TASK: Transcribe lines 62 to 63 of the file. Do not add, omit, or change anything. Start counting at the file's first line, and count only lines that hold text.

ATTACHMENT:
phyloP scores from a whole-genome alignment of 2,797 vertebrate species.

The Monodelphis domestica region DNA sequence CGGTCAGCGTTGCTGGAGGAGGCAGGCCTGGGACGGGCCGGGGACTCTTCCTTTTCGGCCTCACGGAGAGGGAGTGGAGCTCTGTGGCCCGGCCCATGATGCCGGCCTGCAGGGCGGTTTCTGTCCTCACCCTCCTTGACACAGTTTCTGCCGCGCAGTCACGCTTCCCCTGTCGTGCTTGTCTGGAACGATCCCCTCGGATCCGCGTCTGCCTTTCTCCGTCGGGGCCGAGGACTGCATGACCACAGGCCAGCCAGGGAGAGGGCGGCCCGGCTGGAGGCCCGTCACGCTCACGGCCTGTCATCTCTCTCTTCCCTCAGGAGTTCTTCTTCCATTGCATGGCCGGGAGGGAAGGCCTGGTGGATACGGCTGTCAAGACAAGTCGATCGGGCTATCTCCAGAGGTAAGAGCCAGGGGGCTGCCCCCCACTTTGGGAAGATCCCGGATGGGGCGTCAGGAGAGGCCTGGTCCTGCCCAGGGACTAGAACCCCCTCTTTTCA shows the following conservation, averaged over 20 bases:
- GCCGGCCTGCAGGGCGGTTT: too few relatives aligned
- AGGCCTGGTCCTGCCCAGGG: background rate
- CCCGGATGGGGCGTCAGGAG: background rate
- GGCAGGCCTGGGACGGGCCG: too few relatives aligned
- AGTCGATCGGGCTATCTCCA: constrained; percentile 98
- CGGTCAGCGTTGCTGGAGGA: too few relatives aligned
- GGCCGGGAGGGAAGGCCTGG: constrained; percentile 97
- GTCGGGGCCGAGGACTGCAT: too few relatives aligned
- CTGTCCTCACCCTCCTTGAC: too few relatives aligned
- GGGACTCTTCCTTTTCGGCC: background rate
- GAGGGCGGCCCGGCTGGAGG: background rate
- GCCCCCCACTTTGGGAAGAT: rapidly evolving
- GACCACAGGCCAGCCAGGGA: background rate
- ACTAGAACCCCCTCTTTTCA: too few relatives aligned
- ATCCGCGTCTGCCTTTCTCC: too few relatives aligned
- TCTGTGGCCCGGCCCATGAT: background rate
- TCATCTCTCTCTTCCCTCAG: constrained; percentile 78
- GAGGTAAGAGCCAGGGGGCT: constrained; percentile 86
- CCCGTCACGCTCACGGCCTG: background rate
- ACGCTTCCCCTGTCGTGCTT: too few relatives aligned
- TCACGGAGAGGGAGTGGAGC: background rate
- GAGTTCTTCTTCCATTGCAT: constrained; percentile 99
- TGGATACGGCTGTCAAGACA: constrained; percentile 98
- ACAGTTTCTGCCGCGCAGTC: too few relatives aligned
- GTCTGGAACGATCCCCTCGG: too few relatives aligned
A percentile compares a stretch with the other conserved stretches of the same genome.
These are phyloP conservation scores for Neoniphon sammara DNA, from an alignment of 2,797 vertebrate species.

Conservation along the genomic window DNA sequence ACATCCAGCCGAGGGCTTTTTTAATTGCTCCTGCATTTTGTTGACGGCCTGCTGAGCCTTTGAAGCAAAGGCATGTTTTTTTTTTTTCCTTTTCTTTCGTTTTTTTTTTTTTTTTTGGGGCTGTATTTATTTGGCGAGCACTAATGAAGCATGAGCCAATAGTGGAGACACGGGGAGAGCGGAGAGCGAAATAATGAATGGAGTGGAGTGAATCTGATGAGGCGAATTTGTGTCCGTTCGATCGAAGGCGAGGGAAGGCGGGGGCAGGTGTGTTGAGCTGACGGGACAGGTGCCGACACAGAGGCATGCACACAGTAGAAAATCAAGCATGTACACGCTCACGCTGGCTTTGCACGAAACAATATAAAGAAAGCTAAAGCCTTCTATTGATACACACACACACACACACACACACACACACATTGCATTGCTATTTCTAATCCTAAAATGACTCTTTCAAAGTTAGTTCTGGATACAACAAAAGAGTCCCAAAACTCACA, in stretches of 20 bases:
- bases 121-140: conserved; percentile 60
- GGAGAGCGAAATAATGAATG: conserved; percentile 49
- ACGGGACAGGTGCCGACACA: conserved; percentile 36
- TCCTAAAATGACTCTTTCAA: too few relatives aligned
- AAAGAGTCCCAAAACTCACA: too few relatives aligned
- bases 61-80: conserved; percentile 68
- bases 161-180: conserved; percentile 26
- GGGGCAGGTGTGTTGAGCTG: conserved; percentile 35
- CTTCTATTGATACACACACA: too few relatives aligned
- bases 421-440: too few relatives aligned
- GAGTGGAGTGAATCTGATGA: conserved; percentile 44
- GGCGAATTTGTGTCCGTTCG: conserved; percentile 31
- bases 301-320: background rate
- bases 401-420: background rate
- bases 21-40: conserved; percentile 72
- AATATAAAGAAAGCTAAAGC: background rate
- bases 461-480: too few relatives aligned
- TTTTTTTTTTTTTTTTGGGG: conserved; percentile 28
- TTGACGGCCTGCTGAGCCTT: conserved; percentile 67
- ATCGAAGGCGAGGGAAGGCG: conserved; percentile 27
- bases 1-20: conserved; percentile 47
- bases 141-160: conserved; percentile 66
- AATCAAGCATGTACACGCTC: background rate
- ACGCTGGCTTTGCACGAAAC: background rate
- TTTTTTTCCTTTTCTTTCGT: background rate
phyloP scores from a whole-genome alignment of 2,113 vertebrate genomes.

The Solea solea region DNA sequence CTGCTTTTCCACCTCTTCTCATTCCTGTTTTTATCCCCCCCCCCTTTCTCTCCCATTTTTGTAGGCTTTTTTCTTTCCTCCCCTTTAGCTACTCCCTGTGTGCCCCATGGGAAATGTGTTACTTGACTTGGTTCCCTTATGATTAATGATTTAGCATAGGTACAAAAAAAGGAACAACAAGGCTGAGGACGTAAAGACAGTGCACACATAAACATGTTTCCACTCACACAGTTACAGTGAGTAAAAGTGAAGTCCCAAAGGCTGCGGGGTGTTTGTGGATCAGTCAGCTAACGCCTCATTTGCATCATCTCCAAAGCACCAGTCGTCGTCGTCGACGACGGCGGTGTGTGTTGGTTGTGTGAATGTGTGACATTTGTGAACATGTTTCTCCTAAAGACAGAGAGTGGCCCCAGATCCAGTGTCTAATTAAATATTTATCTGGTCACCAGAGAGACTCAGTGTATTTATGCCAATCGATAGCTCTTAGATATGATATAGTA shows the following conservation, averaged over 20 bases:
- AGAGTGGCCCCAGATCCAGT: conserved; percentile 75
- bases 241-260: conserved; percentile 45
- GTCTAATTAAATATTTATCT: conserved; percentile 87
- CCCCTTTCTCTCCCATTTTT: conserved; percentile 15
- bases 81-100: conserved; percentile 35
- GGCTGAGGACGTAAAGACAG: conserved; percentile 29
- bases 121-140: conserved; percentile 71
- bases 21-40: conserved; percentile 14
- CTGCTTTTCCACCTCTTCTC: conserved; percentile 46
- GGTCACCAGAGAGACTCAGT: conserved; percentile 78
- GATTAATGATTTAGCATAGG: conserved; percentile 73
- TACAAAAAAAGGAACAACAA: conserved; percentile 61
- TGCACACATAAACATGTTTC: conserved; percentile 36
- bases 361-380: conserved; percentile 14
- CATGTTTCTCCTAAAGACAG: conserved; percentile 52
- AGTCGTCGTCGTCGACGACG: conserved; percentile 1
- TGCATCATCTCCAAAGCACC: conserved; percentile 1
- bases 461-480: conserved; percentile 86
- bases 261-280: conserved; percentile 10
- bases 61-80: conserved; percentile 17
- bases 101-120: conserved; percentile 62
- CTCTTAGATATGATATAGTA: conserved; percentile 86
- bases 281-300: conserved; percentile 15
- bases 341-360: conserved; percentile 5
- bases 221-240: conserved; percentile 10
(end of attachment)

- bases 81-100: conserved; percentile 35
- GGCTGAGGACGTAAAGACAG: conserved; percentile 29